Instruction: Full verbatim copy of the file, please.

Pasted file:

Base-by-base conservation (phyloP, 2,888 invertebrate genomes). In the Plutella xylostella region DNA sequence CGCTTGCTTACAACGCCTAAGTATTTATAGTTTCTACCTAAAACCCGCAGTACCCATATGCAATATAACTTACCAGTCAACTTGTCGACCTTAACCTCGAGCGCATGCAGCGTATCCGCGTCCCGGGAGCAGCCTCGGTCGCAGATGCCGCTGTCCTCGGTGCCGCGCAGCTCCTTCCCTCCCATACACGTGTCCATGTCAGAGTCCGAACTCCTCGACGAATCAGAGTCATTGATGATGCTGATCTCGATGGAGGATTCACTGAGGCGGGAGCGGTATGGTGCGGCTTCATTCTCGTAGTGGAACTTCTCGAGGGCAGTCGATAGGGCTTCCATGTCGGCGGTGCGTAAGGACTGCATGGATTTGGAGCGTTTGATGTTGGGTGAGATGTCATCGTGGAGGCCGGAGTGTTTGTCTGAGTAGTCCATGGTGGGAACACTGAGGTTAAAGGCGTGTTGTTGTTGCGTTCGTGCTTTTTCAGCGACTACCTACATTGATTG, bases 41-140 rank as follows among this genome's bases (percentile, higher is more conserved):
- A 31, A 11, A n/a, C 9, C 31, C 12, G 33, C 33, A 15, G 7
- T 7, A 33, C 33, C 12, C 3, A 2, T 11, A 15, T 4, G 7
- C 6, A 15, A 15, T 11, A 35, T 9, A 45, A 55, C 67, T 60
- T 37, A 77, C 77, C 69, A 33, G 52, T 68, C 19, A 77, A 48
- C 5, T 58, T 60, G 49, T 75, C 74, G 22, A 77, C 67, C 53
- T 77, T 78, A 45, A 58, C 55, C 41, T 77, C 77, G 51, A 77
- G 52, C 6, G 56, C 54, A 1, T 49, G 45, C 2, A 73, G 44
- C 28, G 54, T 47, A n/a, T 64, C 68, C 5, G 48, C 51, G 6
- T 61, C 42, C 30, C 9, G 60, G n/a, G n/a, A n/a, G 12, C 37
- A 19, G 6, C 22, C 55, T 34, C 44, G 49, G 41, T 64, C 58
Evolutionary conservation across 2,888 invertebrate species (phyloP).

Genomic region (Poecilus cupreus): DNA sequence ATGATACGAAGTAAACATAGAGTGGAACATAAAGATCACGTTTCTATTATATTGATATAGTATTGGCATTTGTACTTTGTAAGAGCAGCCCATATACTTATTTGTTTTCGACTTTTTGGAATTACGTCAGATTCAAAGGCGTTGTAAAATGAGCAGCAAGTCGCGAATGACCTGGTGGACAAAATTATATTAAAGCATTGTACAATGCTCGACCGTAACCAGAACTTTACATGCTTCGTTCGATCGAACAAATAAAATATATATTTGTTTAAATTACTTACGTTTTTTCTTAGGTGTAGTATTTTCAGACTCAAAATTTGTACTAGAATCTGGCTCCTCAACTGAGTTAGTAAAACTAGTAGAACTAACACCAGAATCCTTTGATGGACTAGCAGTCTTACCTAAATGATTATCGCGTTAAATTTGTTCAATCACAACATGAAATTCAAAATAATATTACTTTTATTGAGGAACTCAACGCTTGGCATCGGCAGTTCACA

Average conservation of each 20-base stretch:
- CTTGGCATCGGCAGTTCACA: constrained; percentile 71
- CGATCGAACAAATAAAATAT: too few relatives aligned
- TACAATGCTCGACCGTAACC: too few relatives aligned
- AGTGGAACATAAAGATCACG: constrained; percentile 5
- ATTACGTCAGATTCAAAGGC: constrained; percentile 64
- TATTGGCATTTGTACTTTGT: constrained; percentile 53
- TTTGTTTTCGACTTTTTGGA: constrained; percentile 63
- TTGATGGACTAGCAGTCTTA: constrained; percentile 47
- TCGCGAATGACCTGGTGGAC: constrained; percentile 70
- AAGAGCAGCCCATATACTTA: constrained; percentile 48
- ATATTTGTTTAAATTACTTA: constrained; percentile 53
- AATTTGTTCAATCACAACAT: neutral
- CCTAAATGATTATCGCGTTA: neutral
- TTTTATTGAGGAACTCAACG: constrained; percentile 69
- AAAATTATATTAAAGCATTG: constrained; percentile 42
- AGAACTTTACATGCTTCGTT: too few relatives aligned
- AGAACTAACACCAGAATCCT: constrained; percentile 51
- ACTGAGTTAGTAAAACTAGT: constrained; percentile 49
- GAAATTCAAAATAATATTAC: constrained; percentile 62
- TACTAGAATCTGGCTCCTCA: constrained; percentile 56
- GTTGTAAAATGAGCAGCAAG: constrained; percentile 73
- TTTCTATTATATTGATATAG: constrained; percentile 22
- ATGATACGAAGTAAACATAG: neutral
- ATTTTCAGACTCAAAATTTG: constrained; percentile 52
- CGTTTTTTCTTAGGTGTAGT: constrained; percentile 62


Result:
Base-by-base conservation (phyloP, 2,888 invertebrate genomes). In the Plutella xylostella region DNA sequence CGCTTGCTTACAACGCCTAAGTATTTATAGTTTCTACCTAAAACCCGCAGTACCCATATGCAATATAACTTACCAGTCAACTTGTCGACCTTAACCTCGAGCGCATGCAGCGTATCCGCGTCCCGGGAGCAGCCTCGGTCGCAGATGCCGCTGTCCTCGGTGCCGCGCAGCTCCTTCCCTCCCATACACGTGTCCATGTCAGAGTCCGAACTCCTCGACGAATCAGAGTCATTGATGATGCTGATCTCGATGGAGGATTCACTGAGGCGGGAGCGGTATGGTGCGGCTTCATTCTCGTAGTGGAACTTCTCGAGGGCAGTCGATAGGGCTTCCATGTCGGCGGTGCGTAAGGACTGCATGGATTTGGAGCGTTTGATGTTGGGTGAGATGTCATCGTGGAGGCCGGAGTGTTTGTCTGAGTAGTCCATGGTGGGAACACTGAGGTTAAAGGCGTGTTGTTGTTGCGTTCGTGCTTTTTCAGCGACTACCTACATTGATTG, bases 41-140 rank as follows among this genome's bases (percentile, higher is more conserved):
- A 31, A 11, A n/a, C 9, C 31, C 12, G 33, C 33, A 15, G 7
- T 7, A 33, C 33, C 12, C 3, A 2, T 11, A 15, T 4, G 7
- C 6, A 15, A 15, T 11, A 35, T 9, A 45, A 55, C 67, T 60
- T 37, A 77, C 77, C 69, A 33, G 52, T 68, C 19, A 77, A 48
- C 5, T 58, T 60, G 49, T 75, C 74, G 22, A 77, C 67, C 53
- T 77, T 78, A 45, A 58, C 55, C 41, T 77, C 77, G 51, A 77
- G 52, C 6, G 56, C 54, A 1, T 49, G 45, C 2, A 73, G 44
- C 28, G 54, T 47, A n/a, T 64, C 68, C 5, G 48, C 51, G 6
- T 61, C 42, C 30, C 9, G 60, G n/a, G n/a, A n/a, G 12, C 37
- A 19, G 6, C 22, C 55, T 34, C 44, G 49, G 41, T 64, C 58
Evolutionary conservation across 2,888 invertebrate species (phyloP).

Genomic region (Poecilus cupreus): DNA sequence ATGATACGAAGTAAACATAGAGTGGAACATAAAGATCACGTTTCTATTATATTGATATAGTATTGGCATTTGTACTTTGTAAGAGCAGCCCATATACTTATTTGTTTTCGACTTTTTGGAATTACGTCAGATTCAAAGGCGTTGTAAAATGAGCAGCAAGTCGCGAATGACCTGGTGGACAAAATTATATTAAAGCATTGTACAATGCTCGACCGTAACCAGAACTTTACATGCTTCGTTCGATCGAACAAATAAAATATATATTTGTTTAAATTACTTACGTTTTTTCTTAGGTGTAGTATTTTCAGACTCAAAATTTGTACTAGAATCTGGCTCCTCAACTGAGTTAGTAAAACTAGTAGAACTAACACCAGAATCCTTTGATGGACTAGCAGTCTTACCTAAATGATTATCGCGTTAAATTTGTTCAATCACAACATGAAATTCAAAATAATATTACTTTTATTGAGGAACTCAACGCTTGGCATCGGCAGTTCACA

Average conservation of each 20-base stretch:
- CTTGGCATCGGCAGTTCACA: constrained; percentile 71
- CGATCGAACAAATAAAATAT: too few relatives aligned
- TACAATGCTCGACCGTAACC: too few relatives aligned
- AGTGGAACATAAAGATCACG: constrained; percentile 5
- ATTACGTCAGATTCAAAGGC: constrained; percentile 64
- TATTGGCATTTGTACTTTGT: constrained; percentile 53
- TTTGTTTTCGACTTTTTGGA: constrained; percentile 63
- TTGATGGACTAGCAGTCTTA: constrained; percentile 47
- TCGCGAATGACCTGGTGGAC: constrained; percentile 70
- AAGAGCAGCCCATATACTTA: constrained; percentile 48
- ATATTTGTTTAAATTACTTA: constrained; percentile 53
- AATTTGTTCAATCACAACAT: neutral
- CCTAAATGATTATCGCGTTA: neutral
- TTTTATTGAGGAACTCAACG: constrained; percentile 69
- AAAATTATATTAAAGCATTG: constrained; percentile 42
- AGAACTTTACATGCTTCGTT: too few relatives aligned
- AGAACTAACACCAGAATCCT: constrained; percentile 51
- ACTGAGTTAGTAAAACTAGT: constrained; percentile 49
- GAAATTCAAAATAATATTAC: constrained; percentile 62
- TACTAGAATCTGGCTCCTCA: constrained; percentile 56
- GTTGTAAAATGAGCAGCAAG: constrained; percentile 73
- TTTCTATTATATTGATATAG: constrained; percentile 22
- ATGATACGAAGTAAACATAG: neutral
- ATTTTCAGACTCAAAATTTG: constrained; percentile 52
- CGTTTTTTCTTAGGTGTAGT: constrained; percentile 62